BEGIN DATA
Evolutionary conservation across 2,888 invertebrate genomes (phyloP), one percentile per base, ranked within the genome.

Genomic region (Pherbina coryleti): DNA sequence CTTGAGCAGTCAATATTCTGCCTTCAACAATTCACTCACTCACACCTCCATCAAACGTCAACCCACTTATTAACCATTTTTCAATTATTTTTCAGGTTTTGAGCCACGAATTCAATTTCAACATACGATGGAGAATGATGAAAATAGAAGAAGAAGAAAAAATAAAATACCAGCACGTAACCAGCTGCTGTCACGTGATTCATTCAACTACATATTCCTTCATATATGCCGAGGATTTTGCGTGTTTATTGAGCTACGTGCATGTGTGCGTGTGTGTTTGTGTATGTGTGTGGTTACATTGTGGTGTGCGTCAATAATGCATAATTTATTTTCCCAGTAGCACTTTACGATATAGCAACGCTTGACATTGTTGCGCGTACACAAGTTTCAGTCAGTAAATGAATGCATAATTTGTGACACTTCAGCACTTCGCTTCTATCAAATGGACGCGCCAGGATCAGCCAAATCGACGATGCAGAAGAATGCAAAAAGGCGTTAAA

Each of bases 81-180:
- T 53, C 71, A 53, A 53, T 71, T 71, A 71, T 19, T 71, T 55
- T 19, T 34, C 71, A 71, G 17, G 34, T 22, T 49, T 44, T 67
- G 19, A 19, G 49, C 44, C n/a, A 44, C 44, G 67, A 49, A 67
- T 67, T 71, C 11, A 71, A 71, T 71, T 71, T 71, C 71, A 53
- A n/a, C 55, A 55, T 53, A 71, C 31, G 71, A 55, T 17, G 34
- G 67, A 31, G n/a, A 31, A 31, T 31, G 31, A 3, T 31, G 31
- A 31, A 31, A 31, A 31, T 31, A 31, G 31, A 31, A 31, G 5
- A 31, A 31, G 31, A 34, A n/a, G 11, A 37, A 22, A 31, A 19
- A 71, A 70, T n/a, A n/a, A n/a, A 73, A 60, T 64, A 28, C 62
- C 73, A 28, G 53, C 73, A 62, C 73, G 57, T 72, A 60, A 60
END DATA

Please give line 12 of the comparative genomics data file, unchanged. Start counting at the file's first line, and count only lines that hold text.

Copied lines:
- A 71, A 70, T n/a, A n/a, A n/a, A 73, A 60, T 64, A 28, C 62